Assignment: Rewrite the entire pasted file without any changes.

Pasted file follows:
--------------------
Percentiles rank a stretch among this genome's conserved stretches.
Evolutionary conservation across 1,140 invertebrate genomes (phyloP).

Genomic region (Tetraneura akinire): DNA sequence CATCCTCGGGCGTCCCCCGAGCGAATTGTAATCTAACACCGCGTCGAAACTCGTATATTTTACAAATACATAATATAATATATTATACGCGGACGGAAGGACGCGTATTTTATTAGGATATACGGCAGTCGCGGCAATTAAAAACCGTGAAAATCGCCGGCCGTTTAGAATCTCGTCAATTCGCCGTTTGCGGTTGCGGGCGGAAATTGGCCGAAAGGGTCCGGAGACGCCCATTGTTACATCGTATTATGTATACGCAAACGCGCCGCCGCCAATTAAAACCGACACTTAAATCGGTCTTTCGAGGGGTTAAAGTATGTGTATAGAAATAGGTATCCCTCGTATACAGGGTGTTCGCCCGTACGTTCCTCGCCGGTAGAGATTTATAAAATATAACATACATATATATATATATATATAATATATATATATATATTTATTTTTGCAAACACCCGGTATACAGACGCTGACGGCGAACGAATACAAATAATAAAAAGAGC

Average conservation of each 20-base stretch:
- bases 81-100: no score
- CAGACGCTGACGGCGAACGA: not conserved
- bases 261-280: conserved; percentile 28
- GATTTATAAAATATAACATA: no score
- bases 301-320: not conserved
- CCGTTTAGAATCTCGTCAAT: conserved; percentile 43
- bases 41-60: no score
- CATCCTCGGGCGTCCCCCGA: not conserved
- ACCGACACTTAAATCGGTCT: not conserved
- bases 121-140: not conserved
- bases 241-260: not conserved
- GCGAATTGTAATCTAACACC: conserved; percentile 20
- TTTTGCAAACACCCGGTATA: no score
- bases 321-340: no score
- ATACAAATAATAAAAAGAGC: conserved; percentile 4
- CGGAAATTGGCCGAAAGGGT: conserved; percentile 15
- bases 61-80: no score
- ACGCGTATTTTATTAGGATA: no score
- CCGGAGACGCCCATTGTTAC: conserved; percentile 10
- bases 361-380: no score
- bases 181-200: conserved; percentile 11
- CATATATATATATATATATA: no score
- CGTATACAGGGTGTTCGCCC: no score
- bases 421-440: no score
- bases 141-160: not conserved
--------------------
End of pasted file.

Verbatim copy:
Percentiles rank a stretch among this genome's conserved stretches.
Evolutionary conservation across 1,140 invertebrate genomes (phyloP).

Genomic region (Tetraneura akinire): DNA sequence CATCCTCGGGCGTCCCCCGAGCGAATTGTAATCTAACACCGCGTCGAAACTCGTATATTTTACAAATACATAATATAATATATTATACGCGGACGGAAGGACGCGTATTTTATTAGGATATACGGCAGTCGCGGCAATTAAAAACCGTGAAAATCGCCGGCCGTTTAGAATCTCGTCAATTCGCCGTTTGCGGTTGCGGGCGGAAATTGGCCGAAAGGGTCCGGAGACGCCCATTGTTACATCGTATTATGTATACGCAAACGCGCCGCCGCCAATTAAAACCGACACTTAAATCGGTCTTTCGAGGGGTTAAAGTATGTGTATAGAAATAGGTATCCCTCGTATACAGGGTGTTCGCCCGTACGTTCCTCGCCGGTAGAGATTTATAAAATATAACATACATATATATATATATATATAATATATATATATATATTTATTTTTGCAAACACCCGGTATACAGACGCTGACGGCGAACGAATACAAATAATAAAAAGAGC

Average conservation of each 20-base stretch:
- bases 81-100: no score
- CAGACGCTGACGGCGAACGA: not conserved
- bases 261-280: conserved; percentile 28
- GATTTATAAAATATAACATA: no score
- bases 301-320: not conserved
- CCGTTTAGAATCTCGTCAAT: conserved; percentile 43
- bases 41-60: no score
- CATCCTCGGGCGTCCCCCGA: not conserved
- ACCGACACTTAAATCGGTCT: not conserved
- bases 121-140: not conserved
- bases 241-260: not conserved
- GCGAATTGTAATCTAACACC: conserved; percentile 20
- TTTTGCAAACACCCGGTATA: no score
- bases 321-340: no score
- ATACAAATAATAAAAAGAGC: conserved; percentile 4
- CGGAAATTGGCCGAAAGGGT: conserved; percentile 15
- bases 61-80: no score
- ACGCGTATTTTATTAGGATA: no score
- CCGGAGACGCCCATTGTTAC: conserved; percentile 10
- bases 361-380: no score
- bases 181-200: conserved; percentile 11
- CATATATATATATATATATA: no score
- CGTATACAGGGTGTTCGCCC: no score
- bases 421-440: no score
- bases 141-160: not conserved